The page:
I was a little sad that a bad date in this novel was described like this, “Worse. He just moved here from North Carolina, where he got himself in trouble—almost—for being a political activist. Seems they’ve got some kind of problem with the runoff of hog waste from farms that’s trickling down to the Cape Fear River. You may not know this, but if you pile enough hog waste in the river, it can kill everything in its path.” Apparently talking about hog waste and contamination is boring. I laughed out loud at this. As an environmental engineer, I have been known to carry on conversations about this!!
There were so MANY good quotes from this book. Here are some of my favorites:
“What has happened to humanity is this. The world has become vicious, because the devil’s real name is greed. Our ability to justify our greed is staggering. If you believe what you read, see and hear around you, our children’s future will be all about heeding the call and joining the detestable clamor for money and power. It breaks your heart. “
“We had both been lonely, which next to poor health was the worst condition for the human heart.”
“Our family preferred not to speak of things that were uneasy to hear. We would hem and haw around them like a patch of green stickers in the grass and we were the barefoot children, unprepared for pain, unwilling to give pain a chance to teach us something.”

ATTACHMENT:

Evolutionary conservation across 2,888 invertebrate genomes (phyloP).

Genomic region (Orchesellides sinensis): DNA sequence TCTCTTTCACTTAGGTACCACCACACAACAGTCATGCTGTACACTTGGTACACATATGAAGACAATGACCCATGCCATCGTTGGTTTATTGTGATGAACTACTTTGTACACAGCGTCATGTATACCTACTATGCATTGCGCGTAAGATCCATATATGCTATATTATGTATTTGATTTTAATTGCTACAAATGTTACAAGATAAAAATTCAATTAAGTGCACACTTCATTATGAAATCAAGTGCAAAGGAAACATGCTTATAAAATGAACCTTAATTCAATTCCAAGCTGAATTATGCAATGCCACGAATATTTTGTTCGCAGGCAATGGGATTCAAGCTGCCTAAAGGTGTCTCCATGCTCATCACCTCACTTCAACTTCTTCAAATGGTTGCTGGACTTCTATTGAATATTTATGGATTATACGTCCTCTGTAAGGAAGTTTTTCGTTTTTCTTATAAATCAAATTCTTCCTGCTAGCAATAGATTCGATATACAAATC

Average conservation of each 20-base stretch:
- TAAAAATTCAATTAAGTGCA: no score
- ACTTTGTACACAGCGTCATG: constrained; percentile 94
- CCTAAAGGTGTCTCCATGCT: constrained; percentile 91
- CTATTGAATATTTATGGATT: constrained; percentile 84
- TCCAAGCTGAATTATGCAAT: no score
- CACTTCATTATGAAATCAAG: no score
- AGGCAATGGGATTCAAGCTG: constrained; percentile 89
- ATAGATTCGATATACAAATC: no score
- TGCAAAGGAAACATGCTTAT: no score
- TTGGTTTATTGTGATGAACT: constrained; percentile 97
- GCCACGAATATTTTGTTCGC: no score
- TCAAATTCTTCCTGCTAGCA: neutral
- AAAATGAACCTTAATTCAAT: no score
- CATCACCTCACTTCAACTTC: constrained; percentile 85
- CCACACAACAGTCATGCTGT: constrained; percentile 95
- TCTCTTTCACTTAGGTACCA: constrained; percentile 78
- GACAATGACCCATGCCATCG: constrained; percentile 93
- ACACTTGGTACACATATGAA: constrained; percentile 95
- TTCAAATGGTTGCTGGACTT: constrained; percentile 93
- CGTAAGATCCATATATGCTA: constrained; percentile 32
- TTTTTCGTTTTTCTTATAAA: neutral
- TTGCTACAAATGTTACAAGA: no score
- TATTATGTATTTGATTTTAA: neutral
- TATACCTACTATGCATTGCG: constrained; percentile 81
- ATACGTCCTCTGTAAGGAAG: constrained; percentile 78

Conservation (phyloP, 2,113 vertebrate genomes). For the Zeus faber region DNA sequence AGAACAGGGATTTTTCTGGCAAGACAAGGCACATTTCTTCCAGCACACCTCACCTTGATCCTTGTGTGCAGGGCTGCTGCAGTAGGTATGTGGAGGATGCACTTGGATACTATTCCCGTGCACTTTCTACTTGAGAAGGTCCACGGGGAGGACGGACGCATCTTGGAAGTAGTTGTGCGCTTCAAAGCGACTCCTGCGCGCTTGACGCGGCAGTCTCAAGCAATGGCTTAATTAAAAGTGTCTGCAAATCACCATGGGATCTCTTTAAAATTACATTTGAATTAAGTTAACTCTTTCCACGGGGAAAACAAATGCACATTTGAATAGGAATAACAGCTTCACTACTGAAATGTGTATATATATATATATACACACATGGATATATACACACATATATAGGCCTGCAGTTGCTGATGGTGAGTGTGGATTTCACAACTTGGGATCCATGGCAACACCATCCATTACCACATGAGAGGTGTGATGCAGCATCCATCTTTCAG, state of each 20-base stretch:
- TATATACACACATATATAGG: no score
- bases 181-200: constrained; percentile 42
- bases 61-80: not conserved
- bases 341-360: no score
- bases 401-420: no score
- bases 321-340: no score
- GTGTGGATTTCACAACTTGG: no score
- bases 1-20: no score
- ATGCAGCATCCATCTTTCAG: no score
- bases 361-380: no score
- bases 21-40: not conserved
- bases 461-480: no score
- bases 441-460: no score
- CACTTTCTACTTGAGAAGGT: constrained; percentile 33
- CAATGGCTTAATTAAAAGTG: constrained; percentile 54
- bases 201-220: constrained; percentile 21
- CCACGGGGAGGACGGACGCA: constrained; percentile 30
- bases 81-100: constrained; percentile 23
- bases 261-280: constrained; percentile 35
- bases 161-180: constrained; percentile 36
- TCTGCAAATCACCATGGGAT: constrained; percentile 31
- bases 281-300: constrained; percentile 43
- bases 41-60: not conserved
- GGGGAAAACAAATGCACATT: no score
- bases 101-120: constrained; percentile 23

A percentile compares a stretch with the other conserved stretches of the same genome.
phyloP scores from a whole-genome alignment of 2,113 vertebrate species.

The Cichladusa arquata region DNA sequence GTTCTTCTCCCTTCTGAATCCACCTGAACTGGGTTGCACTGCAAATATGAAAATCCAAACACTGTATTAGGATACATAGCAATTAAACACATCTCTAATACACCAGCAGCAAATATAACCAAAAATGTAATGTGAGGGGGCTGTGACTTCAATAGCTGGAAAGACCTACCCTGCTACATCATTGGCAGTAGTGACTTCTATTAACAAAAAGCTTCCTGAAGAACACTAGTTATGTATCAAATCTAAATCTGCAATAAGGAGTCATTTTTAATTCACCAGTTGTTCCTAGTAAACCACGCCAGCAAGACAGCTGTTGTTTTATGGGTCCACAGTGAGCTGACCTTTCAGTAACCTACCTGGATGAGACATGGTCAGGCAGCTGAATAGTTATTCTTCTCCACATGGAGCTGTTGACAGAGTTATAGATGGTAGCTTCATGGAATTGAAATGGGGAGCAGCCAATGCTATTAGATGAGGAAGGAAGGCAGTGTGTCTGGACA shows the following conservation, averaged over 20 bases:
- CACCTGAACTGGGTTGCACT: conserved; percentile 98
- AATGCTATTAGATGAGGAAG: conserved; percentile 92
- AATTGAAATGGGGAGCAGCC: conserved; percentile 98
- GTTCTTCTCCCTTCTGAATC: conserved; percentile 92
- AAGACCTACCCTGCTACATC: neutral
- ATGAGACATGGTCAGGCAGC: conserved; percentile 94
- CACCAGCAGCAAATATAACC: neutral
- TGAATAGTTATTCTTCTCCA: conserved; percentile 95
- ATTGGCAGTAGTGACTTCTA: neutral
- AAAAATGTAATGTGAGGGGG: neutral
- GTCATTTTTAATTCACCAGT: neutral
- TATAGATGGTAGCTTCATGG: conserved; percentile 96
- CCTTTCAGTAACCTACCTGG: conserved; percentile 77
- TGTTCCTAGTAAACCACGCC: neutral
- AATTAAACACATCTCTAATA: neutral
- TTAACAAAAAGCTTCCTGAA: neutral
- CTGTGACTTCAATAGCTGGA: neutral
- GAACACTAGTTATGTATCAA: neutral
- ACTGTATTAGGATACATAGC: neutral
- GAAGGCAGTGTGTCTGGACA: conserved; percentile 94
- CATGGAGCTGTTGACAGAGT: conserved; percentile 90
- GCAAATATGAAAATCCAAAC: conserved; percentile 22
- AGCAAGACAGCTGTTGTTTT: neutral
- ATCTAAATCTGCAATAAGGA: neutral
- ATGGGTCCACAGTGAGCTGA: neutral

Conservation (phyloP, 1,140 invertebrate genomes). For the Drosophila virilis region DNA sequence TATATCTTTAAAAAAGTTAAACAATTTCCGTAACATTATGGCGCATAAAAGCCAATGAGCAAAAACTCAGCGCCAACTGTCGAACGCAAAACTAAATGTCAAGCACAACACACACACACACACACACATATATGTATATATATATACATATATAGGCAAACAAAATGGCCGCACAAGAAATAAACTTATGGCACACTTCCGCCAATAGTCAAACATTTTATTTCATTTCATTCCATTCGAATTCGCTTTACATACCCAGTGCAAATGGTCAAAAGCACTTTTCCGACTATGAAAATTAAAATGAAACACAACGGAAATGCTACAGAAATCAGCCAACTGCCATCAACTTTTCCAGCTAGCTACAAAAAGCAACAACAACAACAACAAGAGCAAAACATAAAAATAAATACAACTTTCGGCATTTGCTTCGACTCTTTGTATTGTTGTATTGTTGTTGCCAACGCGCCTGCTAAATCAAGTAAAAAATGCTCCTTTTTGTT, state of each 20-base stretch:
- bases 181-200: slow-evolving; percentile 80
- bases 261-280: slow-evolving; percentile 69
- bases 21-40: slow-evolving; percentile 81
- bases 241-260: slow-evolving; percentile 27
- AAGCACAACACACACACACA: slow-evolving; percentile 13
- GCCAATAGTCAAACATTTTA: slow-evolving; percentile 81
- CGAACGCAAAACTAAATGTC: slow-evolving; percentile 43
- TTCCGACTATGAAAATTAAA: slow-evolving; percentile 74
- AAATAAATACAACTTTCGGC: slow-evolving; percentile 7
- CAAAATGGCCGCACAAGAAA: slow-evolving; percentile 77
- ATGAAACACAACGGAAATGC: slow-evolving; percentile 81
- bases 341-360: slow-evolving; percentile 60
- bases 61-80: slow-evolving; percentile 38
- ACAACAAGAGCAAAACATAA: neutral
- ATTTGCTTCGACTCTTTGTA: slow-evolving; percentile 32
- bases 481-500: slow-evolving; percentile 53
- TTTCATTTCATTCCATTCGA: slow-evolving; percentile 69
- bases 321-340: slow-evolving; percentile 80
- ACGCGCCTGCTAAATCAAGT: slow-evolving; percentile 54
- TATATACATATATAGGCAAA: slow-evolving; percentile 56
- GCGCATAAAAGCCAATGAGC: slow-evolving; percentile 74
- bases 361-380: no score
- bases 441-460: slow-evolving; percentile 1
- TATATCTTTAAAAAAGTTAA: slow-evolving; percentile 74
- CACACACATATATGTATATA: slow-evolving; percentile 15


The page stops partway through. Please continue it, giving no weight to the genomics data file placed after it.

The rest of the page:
“Every adult understood that the future entered history with each passing minute and that time was relative. Teenagers felt they spent the better part of their time languishing in an unjust limbo.”
“I was coming undone. I knew it. I was close to screaming. No one understood the importance of my daughters to me. They were an extension of the very kernel of flickering light that kept me alive and wanting to live the days left to me. If anything were to happen to either one of them, my own life would have fallen into peril.”
“I still mourned the years I had wasted in a soulless existence of merely making ends meet and not celebrating the love of my daughters over something as simple as a bowl of breakfast cereal. I could not regain those years. They were gone, marked off the calendar of my days forever”
Overall, Shem’s Creek is a light hearted fun book with vivid unique characters and a wonderful setting. I will definitely be reading more books by Dorothea Benton Frank.
Do you have any favorite books set in Charleston or South Carolina?
Book Source: E-book Purchased from Amazon.com
The characters were pretty well developed -- and for more of the plot, I suggest you read another of the reviews. I read reviews before buying most books and find them quite helpful. I don't have to repeat the plot. My reviews -- if you've read others -- just give an opinion of the worthiness of reading a particular book.
I truly do enjoy Dorothea Benton Frank's style mostly. In fact, in Shem Creek (which is the third (I think) in the Lowcountry Tales) she brings in some characters from the last book -- but really, each is a totally different story with different characters. It's not as if reading the Lowcountry Tales is a family saga or anything like that. But each of the books is based on people who live outside or in and around Charleston, S.C., thus the "lowcountry." Each book in the series can stand alone. I've read about five or six of her books (not all Lowcountry Tales) and plan to continue until I read them all. Hope you will keep writing and keep 'em coming, Ms. Frank!